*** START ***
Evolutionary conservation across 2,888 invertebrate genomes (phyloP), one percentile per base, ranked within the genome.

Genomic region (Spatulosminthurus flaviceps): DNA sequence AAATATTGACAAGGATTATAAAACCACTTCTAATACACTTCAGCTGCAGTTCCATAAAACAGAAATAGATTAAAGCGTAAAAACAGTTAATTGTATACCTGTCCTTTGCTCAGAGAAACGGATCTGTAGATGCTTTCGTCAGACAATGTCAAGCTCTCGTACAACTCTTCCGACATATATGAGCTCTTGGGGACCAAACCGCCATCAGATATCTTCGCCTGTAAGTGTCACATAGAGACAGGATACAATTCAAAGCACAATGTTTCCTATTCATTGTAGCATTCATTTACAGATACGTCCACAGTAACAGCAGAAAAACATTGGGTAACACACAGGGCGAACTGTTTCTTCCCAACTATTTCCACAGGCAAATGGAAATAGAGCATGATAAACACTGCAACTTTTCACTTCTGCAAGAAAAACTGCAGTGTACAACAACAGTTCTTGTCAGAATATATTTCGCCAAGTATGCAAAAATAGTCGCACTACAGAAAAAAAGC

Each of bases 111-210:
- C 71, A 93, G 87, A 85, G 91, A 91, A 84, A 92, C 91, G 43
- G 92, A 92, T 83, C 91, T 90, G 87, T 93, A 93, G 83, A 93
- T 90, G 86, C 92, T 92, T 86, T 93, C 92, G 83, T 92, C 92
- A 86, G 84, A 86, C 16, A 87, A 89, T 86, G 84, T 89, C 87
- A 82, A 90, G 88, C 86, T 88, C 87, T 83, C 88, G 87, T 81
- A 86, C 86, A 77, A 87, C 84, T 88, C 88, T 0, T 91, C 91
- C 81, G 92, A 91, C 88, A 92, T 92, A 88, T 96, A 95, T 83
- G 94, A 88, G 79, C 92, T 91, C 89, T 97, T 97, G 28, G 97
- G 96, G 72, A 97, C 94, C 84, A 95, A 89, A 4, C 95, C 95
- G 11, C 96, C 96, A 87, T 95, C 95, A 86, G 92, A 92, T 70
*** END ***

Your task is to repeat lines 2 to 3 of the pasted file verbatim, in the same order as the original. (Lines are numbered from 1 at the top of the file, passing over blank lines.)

Genomic region (Spatulosminthurus flaviceps): DNA sequence AAATATTGACAAGGATTATAAAACCACTTCTAATACACTTCAGCTGCAGTTCCATAAAACAGAAATAGATTAAAGCGTAAAAACAGTTAATTGTATACCTGTCCTTTGCTCAGAGAAACGGATCTGTAGATGCTTTCGTCAGACAATGTCAAGCTCTCGTACAACTCTTCCGACATATATGAGCTCTTGGGGACCAAACCGCCATCAGATATCTTCGCCTGTAAGTGTCACATAGAGACAGGATACAATTCAAAGCACAATGTTTCCTATTCATTGTAGCATTCATTTACAGATACGTCCACAGTAACAGCAGAAAAACATTGGGTAACACACAGGGCGAACTGTTTCTTCCCAACTATTTCCACAGGCAAATGGAAATAGAGCATGATAAACACTGCAACTTTTCACTTCTGCAAGAAAAACTGCAGTGTACAACAACAGTTCTTGTCAGAATATATTTCGCCAAGTATGCAAAAATAGTCGCACTACAGAAAAAAAGC

Each of bases 111-210: